Wool Coast

Hello lovelies.

I’ve been uprooted from the east coast and temporarily repotted on the west coast. At the moment, I am sitting in my Vancouver home, in the office shared by my brother, dad, and myself. Countless evenings were spent in this room as we attempted to slog through our respective homework and work-work. Productivity was at maybe 20% of maximum potential, largely due to my brother’s never-ending web searches of “giant spider,” “giant camel spider,” “camel spider video,” etc. and everyone’s non-use of headphones to listen to such videos and music. Not to mention the clogged feng shui arteries caused by my dad’s small mountain range of paperwork and medical journals and my collection of weird knick-knacks and poorly translated Japanese stationery. Not to mention many ancient crafts and school projects.

photo 1-2My brother’s extra tall man, c. 1996

Of course, there were rules that were implemented to help manage the chaos. They’re still posted in the corner:

photo

Of course, “she upstairs with space” refers to “mom who has her own private office upstairs, and we are very bitter about this.” I probably don’t need to mention that my rules were never followed or really ever enforced, since I didn’t follow them myself.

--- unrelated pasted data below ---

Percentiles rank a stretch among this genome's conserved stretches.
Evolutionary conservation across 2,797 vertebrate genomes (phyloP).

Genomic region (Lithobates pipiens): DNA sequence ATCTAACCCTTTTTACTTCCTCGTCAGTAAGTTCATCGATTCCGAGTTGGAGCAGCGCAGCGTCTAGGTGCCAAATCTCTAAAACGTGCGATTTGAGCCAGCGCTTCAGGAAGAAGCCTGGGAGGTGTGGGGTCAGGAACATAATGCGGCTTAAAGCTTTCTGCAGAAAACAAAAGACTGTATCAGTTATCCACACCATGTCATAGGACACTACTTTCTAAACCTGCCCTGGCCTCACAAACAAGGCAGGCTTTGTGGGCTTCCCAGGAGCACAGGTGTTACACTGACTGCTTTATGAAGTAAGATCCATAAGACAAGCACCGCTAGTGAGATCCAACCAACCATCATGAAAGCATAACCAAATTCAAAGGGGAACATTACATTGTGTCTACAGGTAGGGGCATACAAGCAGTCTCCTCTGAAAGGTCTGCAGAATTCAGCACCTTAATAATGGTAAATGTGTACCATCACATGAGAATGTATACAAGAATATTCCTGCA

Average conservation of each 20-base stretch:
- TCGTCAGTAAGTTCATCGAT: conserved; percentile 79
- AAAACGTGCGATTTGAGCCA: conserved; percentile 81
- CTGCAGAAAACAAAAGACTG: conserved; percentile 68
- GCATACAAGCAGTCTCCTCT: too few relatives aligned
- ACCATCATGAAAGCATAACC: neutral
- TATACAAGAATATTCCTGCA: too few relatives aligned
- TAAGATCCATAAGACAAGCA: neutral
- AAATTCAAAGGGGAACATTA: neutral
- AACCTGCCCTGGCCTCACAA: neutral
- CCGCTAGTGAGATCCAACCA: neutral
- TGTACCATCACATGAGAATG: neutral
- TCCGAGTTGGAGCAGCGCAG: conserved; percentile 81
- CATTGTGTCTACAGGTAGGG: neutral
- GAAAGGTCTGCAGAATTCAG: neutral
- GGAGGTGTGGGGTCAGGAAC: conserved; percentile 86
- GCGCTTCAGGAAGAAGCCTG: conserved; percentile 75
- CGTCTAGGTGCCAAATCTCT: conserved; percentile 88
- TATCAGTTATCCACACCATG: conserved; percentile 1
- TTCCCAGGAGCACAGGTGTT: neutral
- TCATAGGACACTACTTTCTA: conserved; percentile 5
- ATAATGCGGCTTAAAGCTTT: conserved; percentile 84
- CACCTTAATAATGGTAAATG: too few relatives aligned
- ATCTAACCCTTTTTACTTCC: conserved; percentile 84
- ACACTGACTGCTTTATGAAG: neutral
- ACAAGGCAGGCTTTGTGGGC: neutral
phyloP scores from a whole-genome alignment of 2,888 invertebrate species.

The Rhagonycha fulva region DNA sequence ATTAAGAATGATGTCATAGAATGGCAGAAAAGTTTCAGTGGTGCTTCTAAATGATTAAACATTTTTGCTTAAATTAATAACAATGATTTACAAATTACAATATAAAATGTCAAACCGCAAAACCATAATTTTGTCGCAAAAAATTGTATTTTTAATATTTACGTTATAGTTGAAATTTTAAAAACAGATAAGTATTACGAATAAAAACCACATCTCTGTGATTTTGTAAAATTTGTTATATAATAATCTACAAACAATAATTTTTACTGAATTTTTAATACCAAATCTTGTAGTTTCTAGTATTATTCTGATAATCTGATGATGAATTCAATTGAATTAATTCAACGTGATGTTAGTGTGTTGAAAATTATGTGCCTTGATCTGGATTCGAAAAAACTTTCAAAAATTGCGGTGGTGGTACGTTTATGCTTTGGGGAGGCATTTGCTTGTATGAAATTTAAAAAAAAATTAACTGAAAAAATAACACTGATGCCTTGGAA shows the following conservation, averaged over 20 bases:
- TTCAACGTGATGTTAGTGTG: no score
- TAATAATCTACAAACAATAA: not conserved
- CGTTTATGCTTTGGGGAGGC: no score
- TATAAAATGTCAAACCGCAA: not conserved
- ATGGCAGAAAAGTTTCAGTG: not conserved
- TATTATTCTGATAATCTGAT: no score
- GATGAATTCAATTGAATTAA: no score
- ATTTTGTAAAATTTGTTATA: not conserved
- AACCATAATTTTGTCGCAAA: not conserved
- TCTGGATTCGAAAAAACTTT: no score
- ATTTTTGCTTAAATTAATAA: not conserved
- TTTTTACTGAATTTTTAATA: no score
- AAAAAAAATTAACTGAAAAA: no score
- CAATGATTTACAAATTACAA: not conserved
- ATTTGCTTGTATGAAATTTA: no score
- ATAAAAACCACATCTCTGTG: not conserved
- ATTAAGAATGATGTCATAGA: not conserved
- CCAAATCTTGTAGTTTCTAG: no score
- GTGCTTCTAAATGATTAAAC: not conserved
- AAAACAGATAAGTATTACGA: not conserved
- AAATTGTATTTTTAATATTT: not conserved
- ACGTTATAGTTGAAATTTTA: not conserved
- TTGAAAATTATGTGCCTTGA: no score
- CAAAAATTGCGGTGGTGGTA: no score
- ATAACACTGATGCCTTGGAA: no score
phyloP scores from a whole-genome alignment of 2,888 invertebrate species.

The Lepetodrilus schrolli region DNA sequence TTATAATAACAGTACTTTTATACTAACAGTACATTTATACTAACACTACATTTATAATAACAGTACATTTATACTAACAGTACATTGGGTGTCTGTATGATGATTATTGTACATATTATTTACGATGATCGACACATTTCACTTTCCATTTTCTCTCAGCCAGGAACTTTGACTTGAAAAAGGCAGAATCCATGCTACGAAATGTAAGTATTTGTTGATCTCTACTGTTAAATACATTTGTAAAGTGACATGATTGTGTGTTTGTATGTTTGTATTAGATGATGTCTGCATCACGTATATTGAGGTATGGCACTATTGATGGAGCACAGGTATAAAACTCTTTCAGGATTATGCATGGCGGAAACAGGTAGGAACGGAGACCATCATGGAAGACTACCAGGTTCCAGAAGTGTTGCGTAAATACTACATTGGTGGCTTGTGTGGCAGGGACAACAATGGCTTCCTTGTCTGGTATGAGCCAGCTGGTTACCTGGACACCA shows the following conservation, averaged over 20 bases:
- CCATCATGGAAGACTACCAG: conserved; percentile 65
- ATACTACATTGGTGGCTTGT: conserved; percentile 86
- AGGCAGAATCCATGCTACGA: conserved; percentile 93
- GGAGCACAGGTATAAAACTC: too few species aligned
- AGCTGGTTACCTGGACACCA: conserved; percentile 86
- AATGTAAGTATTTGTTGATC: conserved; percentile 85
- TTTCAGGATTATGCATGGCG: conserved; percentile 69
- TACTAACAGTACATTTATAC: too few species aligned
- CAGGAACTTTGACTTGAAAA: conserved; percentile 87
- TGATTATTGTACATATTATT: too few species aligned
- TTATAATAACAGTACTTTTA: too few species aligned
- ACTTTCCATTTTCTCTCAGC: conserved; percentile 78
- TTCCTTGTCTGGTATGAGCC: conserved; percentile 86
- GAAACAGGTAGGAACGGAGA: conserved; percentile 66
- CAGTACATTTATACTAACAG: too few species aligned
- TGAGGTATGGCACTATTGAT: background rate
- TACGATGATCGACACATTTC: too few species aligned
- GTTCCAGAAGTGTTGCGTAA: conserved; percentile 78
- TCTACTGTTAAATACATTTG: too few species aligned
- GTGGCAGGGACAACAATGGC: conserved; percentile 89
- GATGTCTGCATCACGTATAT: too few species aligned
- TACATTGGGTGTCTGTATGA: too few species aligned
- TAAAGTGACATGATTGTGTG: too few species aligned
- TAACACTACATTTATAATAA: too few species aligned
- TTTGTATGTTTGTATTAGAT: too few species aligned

Anyhow, it’s from this nostalgic corner that I am writing to you today! I’ve packed up and cleared out of Montreal, but that’s a story for another day or we’ll never get to the knitting. Let’s check out some finished objects for Stash Dash.

1. Hanging Leaves

Finished, blocked, and already worn many times. I’m so pleased with how this turned out.

photo 1 (17)100 T-pins, people

The linen content in the yarn (Meadow by The Fibre Company) really softened up and the whole thing grew quite a bit.

photo 2 (15) I do need more blocking mats…

It was big enough to do this:

photo 3 (13)

But it can also be worn in the hipster kerchief style, which I prefer.

2. Anniversary Socks

These socks emerged out of tragedy. I have started knitting Jason a pair of socks for special occasions like Christmas and birthdays. This month was our unofficial 2-year anniversary that falls anywhere between June 7 – July 1 depending on the lunar cycle, discrepancies between the Julian and Gregorian calendars, the observed equinox, etc etc. I had big plans for anniversary socks. They were knit from Piccolo by the wonderful Julie Asselin (a local dyer from Quebec) in two complimentary shades. They were simple, but with a touch of fair isle on the cuffs. I started them early and had the first one finished in May, and the second one started. No last-minute sock knitting this time, said I. So I packed the half-finished socks in my suitcase to be taken to Vancouver, then packed the majority of my yarn stash in boxes to live in Boston for the summer. Once everything was safely stowed in Boston, I took off for Vancouver. Only to realize that I had packed the yarn needed to finish the second sock. Curses!

I thought about ending it all (sock-wise) but in the end, I figured there was still time to pick up the pieces and start a new pair. These crazy Noro socks were born, knit from Silk Garden Sock in the colourway 322 S.

photo 4 (9)